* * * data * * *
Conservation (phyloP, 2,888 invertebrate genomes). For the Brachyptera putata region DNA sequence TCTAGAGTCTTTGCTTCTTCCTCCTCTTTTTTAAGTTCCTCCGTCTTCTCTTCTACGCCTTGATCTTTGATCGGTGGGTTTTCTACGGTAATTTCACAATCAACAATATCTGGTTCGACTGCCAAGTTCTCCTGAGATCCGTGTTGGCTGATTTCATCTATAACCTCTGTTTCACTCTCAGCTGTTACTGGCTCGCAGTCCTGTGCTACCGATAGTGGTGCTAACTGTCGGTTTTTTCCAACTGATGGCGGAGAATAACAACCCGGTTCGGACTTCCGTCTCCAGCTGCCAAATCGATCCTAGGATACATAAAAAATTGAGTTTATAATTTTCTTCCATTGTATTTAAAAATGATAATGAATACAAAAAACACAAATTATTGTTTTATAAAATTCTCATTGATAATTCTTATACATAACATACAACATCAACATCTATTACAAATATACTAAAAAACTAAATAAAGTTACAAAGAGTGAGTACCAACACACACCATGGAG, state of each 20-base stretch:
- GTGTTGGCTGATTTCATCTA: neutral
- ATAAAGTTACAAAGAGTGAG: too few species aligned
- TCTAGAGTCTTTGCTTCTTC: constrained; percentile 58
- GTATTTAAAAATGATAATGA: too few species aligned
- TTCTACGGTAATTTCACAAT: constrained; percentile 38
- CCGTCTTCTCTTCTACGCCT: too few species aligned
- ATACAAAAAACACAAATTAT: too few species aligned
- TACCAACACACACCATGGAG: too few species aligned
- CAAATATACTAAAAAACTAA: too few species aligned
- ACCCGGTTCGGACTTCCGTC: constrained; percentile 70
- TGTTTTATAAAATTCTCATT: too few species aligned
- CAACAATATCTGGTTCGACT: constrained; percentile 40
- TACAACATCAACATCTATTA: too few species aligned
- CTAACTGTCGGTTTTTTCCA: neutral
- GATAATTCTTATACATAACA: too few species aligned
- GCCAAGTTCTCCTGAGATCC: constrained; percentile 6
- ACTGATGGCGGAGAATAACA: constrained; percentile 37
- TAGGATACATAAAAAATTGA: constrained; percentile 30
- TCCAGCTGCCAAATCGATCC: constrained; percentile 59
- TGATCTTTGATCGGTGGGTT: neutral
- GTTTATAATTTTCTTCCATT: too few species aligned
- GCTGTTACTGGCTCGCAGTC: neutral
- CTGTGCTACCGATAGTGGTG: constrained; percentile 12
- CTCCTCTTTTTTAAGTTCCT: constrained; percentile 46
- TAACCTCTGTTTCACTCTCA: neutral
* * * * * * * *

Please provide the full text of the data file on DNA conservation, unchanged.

Conservation (phyloP, 2,888 invertebrate genomes). For the Brachyptera putata region DNA sequence TCTAGAGTCTTTGCTTCTTCCTCCTCTTTTTTAAGTTCCTCCGTCTTCTCTTCTACGCCTTGATCTTTGATCGGTGGGTTTTCTACGGTAATTTCACAATCAACAATATCTGGTTCGACTGCCAAGTTCTCCTGAGATCCGTGTTGGCTGATTTCATCTATAACCTCTGTTTCACTCTCAGCTGTTACTGGCTCGCAGTCCTGTGCTACCGATAGTGGTGCTAACTGTCGGTTTTTTCCAACTGATGGCGGAGAATAACAACCCGGTTCGGACTTCCGTCTCCAGCTGCCAAATCGATCCTAGGATACATAAAAAATTGAGTTTATAATTTTCTTCCATTGTATTTAAAAATGATAATGAATACAAAAAACACAAATTATTGTTTTATAAAATTCTCATTGATAATTCTTATACATAACATACAACATCAACATCTATTACAAATATACTAAAAAACTAAATAAAGTTACAAAGAGTGAGTACCAACACACACCATGGAG, state of each 20-base stretch:
- GTGTTGGCTGATTTCATCTA: neutral
- ATAAAGTTACAAAGAGTGAG: too few species aligned
- TCTAGAGTCTTTGCTTCTTC: constrained; percentile 58
- GTATTTAAAAATGATAATGA: too few species aligned
- TTCTACGGTAATTTCACAAT: constrained; percentile 38
- CCGTCTTCTCTTCTACGCCT: too few species aligned
- ATACAAAAAACACAAATTAT: too few species aligned
- TACCAACACACACCATGGAG: too few species aligned
- CAAATATACTAAAAAACTAA: too few species aligned
- ACCCGGTTCGGACTTCCGTC: constrained; percentile 70
- TGTTTTATAAAATTCTCATT: too few species aligned
- CAACAATATCTGGTTCGACT: constrained; percentile 40
- TACAACATCAACATCTATTA: too few species aligned
- CTAACTGTCGGTTTTTTCCA: neutral
- GATAATTCTTATACATAACA: too few species aligned
- GCCAAGTTCTCCTGAGATCC: constrained; percentile 6
- ACTGATGGCGGAGAATAACA: constrained; percentile 37
- TAGGATACATAAAAAATTGA: constrained; percentile 30
- TCCAGCTGCCAAATCGATCC: constrained; percentile 59
- TGATCTTTGATCGGTGGGTT: neutral
- GTTTATAATTTTCTTCCATT: too few species aligned
- GCTGTTACTGGCTCGCAGTC: neutral
- CTGTGCTACCGATAGTGGTG: constrained; percentile 12
- CTCCTCTTTTTTAAGTTCCT: constrained; percentile 46
- TAACCTCTGTTTCACTCTCA: neutral